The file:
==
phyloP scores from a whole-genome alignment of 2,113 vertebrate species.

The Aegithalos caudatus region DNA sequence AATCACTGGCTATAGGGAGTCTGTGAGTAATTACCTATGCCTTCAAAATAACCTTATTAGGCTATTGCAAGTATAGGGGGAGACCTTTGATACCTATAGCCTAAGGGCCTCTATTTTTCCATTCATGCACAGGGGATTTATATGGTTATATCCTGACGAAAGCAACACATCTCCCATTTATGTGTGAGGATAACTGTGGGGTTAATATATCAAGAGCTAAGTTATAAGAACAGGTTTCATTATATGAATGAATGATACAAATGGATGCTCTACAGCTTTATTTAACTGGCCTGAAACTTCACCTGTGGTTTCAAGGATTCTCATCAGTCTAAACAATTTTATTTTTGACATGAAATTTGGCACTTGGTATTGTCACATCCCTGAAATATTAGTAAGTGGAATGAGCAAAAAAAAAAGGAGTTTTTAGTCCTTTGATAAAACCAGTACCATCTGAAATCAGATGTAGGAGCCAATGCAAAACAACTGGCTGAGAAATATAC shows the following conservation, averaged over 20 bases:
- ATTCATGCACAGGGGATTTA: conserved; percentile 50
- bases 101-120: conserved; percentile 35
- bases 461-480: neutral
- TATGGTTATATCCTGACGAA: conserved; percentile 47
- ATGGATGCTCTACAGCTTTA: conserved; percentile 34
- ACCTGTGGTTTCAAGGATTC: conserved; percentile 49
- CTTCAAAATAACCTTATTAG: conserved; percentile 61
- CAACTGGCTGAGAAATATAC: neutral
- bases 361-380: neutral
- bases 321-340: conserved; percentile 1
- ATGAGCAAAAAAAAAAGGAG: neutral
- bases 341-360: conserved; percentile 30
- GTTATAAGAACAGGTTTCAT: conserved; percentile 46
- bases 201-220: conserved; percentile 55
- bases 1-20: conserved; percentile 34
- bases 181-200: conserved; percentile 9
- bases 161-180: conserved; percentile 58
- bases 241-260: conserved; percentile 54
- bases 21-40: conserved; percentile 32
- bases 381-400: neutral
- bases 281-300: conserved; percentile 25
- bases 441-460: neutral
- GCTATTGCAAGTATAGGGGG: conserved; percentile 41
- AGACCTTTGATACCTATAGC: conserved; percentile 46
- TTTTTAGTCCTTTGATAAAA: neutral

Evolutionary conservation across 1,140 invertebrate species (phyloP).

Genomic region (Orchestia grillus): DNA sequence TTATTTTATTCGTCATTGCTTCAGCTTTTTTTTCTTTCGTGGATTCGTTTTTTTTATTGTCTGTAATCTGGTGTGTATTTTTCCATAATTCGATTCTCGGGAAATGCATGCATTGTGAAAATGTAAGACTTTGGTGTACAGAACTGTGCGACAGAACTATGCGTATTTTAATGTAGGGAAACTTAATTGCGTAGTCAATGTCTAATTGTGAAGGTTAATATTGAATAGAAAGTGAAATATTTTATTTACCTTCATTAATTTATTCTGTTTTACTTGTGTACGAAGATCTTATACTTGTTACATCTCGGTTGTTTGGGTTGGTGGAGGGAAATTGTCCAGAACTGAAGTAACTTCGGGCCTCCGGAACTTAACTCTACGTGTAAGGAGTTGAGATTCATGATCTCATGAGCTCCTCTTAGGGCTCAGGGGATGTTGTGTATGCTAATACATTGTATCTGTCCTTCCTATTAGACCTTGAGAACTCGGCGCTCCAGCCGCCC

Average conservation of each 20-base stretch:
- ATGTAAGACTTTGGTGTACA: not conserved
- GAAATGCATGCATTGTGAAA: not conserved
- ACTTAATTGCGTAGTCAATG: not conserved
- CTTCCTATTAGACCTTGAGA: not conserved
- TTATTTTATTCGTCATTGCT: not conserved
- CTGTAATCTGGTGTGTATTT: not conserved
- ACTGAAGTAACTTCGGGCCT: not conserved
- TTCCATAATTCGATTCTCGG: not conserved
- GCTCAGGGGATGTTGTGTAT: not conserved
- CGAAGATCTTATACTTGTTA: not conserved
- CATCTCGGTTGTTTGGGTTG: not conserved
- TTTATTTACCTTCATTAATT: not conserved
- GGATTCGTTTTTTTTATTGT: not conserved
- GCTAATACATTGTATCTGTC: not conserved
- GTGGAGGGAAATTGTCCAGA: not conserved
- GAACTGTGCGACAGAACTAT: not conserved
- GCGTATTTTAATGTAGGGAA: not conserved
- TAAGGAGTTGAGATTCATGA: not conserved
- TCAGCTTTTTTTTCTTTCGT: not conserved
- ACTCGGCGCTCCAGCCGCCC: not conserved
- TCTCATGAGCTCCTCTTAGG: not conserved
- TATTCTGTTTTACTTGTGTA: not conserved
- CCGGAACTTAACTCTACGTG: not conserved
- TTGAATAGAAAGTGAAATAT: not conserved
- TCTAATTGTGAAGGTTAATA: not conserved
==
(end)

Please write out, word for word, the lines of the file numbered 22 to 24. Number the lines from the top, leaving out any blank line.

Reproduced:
- bases 381-400: neutral
- bases 281-300: conserved; percentile 25
- bases 441-460: neutral